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COPENHAGEN (Reuters) - A group of leading clubs from counties including Denmark, Scotland and the Netherlands are in talks to create a new trans-European soccer league in response to recent proposals to change the format of the Champions League.
In August UEFA announced a series of changes to the Champions League from 2018, including guaranteeing a place for the top four clubs in the four top-ranked associations to leave only 16 spots for the rest of the continent.
FC Copennhagen, the current Danish league leaders, confirmed to Reuters on Thursday that talks about the formation of a new league were ongoing.
"Yes, it's correct. If we don't act now, we will see the biggest clubs grow bigger and stronger, while clubs like ours will have increasingly difficult terms," Copenhagen's managing director Anders Horsholt told local newspaper BT.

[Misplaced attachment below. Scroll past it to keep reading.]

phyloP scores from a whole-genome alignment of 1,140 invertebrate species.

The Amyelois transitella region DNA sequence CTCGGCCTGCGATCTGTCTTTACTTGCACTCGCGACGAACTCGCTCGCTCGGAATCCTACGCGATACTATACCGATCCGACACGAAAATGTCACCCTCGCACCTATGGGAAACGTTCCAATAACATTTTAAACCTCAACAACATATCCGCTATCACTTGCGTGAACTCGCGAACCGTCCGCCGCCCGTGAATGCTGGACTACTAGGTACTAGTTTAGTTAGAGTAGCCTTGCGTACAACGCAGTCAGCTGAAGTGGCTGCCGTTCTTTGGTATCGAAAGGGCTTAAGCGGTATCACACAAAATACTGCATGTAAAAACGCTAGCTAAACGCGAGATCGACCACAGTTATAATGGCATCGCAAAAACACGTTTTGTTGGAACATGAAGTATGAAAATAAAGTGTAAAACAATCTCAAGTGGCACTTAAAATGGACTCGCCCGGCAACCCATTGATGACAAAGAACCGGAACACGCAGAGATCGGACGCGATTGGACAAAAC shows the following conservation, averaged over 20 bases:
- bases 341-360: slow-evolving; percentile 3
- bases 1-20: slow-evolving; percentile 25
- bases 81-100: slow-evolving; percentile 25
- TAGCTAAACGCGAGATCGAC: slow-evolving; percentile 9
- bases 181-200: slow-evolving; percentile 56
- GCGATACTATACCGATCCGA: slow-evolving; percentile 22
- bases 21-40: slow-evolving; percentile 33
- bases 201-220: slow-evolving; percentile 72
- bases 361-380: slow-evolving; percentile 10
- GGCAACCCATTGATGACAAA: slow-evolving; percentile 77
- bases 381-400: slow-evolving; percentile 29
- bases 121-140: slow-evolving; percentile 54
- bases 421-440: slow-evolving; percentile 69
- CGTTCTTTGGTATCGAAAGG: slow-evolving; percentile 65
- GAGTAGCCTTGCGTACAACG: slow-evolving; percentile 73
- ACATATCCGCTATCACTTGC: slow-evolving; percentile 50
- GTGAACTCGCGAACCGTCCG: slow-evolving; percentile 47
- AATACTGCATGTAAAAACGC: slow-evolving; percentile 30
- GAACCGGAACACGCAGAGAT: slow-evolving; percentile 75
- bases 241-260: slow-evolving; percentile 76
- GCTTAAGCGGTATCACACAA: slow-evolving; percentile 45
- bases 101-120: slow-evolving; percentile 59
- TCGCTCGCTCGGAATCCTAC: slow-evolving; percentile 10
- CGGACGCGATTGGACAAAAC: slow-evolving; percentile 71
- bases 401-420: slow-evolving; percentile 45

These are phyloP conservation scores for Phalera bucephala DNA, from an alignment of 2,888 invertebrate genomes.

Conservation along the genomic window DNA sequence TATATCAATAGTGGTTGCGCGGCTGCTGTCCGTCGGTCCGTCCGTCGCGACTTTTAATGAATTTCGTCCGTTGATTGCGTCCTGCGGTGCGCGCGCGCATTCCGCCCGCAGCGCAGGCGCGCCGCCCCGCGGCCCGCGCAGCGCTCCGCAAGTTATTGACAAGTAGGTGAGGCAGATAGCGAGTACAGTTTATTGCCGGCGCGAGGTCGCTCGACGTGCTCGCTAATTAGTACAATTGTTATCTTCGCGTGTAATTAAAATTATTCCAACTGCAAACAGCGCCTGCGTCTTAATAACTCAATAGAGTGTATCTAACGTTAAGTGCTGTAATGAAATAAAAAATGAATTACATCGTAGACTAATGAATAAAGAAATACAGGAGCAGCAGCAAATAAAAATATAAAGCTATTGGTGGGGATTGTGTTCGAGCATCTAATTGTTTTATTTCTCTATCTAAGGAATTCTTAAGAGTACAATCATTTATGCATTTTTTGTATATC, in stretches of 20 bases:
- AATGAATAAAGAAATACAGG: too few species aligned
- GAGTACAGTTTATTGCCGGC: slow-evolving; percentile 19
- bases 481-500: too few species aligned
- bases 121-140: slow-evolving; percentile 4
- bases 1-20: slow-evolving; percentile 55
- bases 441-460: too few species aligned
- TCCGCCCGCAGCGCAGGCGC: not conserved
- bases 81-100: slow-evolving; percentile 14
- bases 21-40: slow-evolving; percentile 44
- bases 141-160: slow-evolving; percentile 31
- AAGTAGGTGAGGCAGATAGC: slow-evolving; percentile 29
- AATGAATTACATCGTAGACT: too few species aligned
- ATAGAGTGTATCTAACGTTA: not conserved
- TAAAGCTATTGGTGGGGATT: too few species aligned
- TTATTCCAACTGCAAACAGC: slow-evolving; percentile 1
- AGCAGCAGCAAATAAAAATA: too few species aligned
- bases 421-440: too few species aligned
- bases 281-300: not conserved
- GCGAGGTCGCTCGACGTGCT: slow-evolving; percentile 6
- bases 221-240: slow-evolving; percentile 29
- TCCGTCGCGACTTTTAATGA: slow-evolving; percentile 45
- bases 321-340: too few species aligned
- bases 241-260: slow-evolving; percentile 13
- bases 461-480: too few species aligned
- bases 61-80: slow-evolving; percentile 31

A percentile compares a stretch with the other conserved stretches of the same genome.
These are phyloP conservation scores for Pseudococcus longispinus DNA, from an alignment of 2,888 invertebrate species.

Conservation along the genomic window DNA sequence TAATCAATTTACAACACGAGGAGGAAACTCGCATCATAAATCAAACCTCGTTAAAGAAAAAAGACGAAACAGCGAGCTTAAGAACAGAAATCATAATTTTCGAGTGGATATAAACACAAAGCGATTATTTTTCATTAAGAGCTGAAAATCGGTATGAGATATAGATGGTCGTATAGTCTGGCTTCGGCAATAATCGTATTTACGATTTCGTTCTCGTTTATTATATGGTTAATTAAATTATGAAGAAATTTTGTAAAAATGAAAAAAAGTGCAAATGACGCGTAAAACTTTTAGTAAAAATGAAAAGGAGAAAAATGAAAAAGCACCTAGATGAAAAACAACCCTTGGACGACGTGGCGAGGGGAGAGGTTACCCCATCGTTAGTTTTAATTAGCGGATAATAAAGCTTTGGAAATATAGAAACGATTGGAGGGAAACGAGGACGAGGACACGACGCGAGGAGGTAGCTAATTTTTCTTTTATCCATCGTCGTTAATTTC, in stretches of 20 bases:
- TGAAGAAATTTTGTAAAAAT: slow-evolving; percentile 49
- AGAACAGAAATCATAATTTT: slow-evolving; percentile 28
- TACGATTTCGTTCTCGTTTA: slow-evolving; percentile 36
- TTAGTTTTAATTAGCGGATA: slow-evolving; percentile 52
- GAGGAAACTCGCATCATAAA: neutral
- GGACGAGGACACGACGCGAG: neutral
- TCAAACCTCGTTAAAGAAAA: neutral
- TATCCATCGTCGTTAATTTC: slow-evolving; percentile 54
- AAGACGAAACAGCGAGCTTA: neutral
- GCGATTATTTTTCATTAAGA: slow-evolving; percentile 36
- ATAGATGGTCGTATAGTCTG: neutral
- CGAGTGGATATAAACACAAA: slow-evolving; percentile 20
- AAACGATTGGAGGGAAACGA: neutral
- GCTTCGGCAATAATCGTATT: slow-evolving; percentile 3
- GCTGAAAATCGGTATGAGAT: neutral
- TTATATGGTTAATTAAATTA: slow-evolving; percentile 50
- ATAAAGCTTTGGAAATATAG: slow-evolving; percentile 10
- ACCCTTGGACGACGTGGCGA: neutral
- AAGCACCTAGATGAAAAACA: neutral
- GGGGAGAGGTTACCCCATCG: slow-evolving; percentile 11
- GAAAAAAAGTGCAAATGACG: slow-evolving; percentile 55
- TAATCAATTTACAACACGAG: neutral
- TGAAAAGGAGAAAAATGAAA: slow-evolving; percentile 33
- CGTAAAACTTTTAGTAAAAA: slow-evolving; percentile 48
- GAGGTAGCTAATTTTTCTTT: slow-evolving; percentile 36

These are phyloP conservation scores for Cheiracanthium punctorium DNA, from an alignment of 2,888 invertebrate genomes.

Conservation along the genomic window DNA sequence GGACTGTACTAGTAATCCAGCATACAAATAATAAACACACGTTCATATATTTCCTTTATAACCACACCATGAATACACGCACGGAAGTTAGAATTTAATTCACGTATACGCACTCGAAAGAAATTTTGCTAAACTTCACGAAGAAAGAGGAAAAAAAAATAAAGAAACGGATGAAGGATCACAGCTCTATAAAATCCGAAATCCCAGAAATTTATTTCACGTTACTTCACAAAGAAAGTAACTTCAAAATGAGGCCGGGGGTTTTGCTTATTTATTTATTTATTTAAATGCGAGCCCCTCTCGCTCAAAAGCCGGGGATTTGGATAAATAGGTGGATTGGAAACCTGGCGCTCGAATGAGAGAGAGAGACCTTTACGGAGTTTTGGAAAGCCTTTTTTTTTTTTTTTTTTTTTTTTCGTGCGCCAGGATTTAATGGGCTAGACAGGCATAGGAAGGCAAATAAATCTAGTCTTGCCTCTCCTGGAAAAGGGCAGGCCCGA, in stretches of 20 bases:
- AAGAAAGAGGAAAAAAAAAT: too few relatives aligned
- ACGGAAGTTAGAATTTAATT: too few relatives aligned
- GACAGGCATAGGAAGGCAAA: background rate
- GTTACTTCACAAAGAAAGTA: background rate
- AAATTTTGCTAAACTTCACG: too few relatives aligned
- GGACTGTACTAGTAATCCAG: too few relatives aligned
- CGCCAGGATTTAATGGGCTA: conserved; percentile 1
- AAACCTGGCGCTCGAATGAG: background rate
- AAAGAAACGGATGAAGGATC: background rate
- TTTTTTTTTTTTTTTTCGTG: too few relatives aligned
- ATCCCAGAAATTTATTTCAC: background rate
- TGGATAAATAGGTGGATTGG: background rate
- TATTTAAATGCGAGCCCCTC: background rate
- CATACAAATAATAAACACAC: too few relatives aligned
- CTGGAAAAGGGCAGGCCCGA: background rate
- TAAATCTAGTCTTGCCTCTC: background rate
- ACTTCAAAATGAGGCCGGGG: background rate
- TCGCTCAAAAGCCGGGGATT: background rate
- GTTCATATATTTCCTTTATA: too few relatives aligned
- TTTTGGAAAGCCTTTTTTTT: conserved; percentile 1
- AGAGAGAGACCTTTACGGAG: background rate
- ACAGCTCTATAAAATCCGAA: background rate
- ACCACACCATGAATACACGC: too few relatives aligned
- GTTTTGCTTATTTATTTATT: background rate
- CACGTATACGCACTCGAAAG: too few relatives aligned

Horsholt suggested that teams playing in the new league might have to drop out of their domestic leagues.
BT said leading clubs from Denmark, Sweden, Norway, the Netherlands, Belgium and Scotland - some of the countries most likely to suffer under the new Champions League plans - were participating in the talks.
Last week the organisation representing Europe's domestic soccer leagues (EPFL) refused to accept UEFA's proposed changes and said such measures could lead to a private and closed league.
Reporting by Nikolaj Skydsgaard, editing by Mitch Phillips